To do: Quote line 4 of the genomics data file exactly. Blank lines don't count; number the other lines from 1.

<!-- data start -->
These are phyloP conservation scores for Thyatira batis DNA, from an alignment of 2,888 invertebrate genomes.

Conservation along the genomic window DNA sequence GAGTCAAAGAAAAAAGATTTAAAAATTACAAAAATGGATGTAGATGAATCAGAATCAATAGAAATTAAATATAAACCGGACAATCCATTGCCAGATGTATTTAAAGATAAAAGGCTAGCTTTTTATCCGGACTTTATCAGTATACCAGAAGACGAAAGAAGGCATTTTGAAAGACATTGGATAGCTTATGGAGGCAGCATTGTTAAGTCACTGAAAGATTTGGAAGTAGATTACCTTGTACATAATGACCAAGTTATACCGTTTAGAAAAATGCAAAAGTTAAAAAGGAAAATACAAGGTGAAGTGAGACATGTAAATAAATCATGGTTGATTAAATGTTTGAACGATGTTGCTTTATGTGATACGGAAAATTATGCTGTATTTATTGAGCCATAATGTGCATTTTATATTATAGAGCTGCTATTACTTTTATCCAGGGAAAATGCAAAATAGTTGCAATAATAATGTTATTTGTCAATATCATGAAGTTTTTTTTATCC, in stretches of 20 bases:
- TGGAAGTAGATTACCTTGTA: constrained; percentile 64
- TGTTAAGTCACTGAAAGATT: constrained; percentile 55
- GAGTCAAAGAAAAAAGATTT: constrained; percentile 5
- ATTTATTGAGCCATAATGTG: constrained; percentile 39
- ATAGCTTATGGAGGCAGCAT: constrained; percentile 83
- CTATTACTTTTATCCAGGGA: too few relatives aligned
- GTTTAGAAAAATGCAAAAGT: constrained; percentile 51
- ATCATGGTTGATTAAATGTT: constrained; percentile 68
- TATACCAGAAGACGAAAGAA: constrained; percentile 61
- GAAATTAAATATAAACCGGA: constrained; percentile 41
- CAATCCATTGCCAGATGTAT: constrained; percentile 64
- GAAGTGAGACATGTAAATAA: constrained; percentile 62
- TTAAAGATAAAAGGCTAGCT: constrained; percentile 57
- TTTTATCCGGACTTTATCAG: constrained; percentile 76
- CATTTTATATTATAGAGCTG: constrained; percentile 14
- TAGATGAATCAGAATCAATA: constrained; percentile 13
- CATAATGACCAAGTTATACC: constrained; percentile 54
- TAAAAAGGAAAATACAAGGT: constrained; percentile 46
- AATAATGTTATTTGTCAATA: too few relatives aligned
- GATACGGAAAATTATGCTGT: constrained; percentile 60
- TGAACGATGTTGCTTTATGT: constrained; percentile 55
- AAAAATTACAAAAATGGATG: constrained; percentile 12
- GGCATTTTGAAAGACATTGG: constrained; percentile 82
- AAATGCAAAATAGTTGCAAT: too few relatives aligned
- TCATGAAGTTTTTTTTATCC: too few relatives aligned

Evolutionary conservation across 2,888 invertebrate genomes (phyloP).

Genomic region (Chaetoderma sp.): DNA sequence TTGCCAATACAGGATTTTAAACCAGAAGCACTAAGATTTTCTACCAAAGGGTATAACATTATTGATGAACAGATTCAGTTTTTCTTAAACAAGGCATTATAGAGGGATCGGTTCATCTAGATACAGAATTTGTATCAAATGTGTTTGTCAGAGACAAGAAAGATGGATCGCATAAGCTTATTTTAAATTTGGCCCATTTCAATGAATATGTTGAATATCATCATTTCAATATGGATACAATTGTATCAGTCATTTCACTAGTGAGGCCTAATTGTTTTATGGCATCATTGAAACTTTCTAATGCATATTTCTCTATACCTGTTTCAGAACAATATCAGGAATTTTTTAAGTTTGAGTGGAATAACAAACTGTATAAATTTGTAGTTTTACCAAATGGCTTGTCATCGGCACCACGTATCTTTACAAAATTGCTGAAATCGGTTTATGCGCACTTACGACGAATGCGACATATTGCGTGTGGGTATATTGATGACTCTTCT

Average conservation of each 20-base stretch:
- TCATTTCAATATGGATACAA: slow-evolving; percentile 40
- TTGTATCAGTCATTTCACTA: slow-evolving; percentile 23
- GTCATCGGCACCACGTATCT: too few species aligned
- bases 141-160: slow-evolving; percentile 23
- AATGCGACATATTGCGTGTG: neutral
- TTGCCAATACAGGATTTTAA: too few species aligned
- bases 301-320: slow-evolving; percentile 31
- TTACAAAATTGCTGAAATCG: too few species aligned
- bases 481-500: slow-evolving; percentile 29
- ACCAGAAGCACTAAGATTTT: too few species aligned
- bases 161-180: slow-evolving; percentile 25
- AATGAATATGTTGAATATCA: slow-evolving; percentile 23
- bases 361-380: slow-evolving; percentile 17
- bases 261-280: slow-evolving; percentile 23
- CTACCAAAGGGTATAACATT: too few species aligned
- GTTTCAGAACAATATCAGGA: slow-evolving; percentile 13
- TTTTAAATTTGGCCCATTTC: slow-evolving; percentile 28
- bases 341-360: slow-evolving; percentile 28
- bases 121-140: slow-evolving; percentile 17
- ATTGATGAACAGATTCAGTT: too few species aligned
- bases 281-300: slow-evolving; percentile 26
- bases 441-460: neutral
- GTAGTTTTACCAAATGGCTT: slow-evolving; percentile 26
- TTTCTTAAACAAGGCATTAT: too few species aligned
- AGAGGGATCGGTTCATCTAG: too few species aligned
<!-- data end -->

- TGTTAAGTCACTGAAAGATT: constrained; percentile 55